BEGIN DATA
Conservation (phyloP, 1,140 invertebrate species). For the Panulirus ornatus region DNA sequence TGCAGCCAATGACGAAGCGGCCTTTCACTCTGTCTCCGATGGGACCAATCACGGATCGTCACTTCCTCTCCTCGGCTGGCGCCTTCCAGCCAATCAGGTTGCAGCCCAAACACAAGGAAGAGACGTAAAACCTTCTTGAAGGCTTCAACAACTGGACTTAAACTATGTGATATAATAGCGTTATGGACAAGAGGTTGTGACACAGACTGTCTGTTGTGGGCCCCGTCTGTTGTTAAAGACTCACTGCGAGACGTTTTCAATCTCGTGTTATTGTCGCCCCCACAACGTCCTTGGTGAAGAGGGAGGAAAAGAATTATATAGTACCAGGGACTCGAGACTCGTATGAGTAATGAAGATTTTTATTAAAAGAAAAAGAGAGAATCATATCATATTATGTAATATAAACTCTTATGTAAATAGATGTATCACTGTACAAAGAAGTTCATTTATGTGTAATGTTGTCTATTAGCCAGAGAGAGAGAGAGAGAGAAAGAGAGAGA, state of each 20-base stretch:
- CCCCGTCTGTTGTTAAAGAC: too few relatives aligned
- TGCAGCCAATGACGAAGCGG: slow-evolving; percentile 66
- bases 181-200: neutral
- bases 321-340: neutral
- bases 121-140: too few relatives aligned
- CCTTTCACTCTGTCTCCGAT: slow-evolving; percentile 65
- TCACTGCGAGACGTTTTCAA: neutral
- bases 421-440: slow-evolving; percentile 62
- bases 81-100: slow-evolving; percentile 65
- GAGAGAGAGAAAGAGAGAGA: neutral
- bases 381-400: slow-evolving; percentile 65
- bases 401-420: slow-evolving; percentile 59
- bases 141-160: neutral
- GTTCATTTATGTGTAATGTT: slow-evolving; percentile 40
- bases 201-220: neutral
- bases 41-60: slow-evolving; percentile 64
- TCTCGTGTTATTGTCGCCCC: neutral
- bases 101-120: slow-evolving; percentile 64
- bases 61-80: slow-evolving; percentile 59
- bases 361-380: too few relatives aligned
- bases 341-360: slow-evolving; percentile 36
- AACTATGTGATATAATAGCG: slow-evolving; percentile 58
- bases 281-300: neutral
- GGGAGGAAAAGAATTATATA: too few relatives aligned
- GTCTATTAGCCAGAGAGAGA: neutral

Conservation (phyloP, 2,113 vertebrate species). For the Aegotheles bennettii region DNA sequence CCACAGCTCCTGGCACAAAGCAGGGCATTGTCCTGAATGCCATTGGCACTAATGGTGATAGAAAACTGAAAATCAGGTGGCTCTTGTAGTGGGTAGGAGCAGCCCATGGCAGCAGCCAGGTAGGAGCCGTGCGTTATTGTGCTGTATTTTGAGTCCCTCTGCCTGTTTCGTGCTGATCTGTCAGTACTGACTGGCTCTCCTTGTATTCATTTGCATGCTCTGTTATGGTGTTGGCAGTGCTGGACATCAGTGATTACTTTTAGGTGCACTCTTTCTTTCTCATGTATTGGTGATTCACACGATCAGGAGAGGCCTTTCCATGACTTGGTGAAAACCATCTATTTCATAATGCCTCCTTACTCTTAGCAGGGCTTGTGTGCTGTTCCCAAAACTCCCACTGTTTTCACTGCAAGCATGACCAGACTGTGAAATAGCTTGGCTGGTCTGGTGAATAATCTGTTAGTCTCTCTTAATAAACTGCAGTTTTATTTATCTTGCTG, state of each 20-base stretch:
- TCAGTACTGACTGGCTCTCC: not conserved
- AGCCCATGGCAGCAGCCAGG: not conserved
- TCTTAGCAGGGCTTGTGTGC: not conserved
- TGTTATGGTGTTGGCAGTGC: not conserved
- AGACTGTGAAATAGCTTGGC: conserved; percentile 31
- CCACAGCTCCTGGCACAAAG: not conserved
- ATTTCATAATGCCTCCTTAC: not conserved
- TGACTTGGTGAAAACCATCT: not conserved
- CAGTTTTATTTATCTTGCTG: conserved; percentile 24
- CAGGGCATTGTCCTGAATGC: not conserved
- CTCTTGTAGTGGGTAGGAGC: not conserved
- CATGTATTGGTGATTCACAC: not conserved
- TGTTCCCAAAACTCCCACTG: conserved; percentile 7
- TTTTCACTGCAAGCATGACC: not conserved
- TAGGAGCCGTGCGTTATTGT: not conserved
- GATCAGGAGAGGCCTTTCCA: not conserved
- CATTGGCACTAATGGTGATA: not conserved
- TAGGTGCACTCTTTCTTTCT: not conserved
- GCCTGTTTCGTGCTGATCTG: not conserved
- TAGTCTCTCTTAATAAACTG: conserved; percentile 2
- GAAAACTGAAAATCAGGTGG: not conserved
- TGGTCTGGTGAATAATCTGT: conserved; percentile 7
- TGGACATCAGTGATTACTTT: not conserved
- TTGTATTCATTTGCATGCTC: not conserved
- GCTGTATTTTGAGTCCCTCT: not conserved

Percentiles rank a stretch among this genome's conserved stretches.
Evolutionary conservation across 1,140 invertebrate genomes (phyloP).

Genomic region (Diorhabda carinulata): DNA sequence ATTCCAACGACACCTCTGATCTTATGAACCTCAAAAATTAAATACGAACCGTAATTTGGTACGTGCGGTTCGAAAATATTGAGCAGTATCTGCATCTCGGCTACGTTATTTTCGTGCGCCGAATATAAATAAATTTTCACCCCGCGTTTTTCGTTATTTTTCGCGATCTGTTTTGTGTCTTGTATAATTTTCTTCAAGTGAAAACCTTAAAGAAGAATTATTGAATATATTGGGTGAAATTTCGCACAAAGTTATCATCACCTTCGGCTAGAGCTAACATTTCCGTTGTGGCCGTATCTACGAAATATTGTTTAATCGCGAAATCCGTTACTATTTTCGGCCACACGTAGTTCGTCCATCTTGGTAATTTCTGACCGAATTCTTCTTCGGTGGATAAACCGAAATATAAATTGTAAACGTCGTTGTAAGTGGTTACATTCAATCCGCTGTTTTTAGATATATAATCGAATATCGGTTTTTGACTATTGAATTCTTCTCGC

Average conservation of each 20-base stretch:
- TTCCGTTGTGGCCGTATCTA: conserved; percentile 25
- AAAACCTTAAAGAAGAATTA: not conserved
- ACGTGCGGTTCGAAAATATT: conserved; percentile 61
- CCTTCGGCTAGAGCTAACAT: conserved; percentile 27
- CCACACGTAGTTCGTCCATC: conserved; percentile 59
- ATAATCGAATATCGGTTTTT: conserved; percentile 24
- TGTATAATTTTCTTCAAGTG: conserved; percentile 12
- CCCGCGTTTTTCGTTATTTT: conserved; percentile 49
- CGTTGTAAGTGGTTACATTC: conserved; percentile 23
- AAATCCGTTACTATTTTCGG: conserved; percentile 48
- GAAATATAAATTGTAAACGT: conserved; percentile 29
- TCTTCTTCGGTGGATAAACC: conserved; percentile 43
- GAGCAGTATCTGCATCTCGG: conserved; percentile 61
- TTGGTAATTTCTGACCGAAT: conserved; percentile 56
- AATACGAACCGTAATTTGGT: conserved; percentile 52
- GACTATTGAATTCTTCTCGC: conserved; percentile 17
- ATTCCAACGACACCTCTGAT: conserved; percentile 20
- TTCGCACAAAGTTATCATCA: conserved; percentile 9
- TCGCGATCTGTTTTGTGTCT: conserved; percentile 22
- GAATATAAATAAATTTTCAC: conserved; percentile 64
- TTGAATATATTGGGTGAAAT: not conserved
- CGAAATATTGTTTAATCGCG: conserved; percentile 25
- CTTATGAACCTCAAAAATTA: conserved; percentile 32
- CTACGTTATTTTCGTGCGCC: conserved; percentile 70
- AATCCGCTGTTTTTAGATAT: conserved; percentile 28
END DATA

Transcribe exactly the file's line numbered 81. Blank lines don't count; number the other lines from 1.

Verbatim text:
- AATCCGCTGTTTTTAGATAT: conserved; percentile 28